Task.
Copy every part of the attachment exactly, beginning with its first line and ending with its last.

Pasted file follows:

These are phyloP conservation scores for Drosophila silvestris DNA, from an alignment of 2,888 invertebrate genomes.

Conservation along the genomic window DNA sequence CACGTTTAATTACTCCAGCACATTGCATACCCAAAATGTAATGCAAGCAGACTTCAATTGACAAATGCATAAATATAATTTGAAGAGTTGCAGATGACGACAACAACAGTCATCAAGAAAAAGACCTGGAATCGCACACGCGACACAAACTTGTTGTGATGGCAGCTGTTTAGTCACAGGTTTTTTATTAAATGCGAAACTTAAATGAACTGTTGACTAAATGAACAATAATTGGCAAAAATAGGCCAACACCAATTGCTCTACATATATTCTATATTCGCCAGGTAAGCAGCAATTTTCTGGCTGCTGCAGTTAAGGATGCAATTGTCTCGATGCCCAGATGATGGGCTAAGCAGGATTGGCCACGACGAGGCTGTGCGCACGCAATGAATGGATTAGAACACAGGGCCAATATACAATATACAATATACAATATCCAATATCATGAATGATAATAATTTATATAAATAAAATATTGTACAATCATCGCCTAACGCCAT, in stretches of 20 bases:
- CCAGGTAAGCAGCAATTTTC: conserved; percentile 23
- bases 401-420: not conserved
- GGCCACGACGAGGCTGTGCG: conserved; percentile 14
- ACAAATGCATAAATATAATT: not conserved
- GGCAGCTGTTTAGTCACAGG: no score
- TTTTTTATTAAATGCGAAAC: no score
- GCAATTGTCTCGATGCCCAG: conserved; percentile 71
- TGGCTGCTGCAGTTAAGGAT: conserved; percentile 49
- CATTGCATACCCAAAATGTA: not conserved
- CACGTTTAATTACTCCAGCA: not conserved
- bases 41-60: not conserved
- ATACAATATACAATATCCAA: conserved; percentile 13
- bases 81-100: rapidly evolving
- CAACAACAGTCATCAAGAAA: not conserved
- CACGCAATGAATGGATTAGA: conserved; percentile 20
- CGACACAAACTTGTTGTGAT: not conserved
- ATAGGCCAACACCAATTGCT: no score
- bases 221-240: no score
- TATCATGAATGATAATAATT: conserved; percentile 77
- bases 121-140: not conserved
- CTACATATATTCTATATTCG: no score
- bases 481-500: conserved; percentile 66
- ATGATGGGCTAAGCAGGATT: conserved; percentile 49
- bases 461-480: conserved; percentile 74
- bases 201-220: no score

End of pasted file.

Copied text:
These are phyloP conservation scores for Drosophila silvestris DNA, from an alignment of 2,888 invertebrate genomes.

Conservation along the genomic window DNA sequence CACGTTTAATTACTCCAGCACATTGCATACCCAAAATGTAATGCAAGCAGACTTCAATTGACAAATGCATAAATATAATTTGAAGAGTTGCAGATGACGACAACAACAGTCATCAAGAAAAAGACCTGGAATCGCACACGCGACACAAACTTGTTGTGATGGCAGCTGTTTAGTCACAGGTTTTTTATTAAATGCGAAACTTAAATGAACTGTTGACTAAATGAACAATAATTGGCAAAAATAGGCCAACACCAATTGCTCTACATATATTCTATATTCGCCAGGTAAGCAGCAATTTTCTGGCTGCTGCAGTTAAGGATGCAATTGTCTCGATGCCCAGATGATGGGCTAAGCAGGATTGGCCACGACGAGGCTGTGCGCACGCAATGAATGGATTAGAACACAGGGCCAATATACAATATACAATATACAATATCCAATATCATGAATGATAATAATTTATATAAATAAAATATTGTACAATCATCGCCTAACGCCAT, in stretches of 20 bases:
- CCAGGTAAGCAGCAATTTTC: conserved; percentile 23
- bases 401-420: not conserved
- GGCCACGACGAGGCTGTGCG: conserved; percentile 14
- ACAAATGCATAAATATAATT: not conserved
- GGCAGCTGTTTAGTCACAGG: no score
- TTTTTTATTAAATGCGAAAC: no score
- GCAATTGTCTCGATGCCCAG: conserved; percentile 71
- TGGCTGCTGCAGTTAAGGAT: conserved; percentile 49
- CATTGCATACCCAAAATGTA: not conserved
- CACGTTTAATTACTCCAGCA: not conserved
- bases 41-60: not conserved
- ATACAATATACAATATCCAA: conserved; percentile 13
- bases 81-100: rapidly evolving
- CAACAACAGTCATCAAGAAA: not conserved
- CACGCAATGAATGGATTAGA: conserved; percentile 20
- CGACACAAACTTGTTGTGAT: not conserved
- ATAGGCCAACACCAATTGCT: no score
- bases 221-240: no score
- TATCATGAATGATAATAATT: conserved; percentile 77
- bases 121-140: not conserved
- CTACATATATTCTATATTCG: no score
- bases 481-500: conserved; percentile 66
- ATGATGGGCTAAGCAGGATT: conserved; percentile 49
- bases 461-480: conserved; percentile 74
- bases 201-220: no score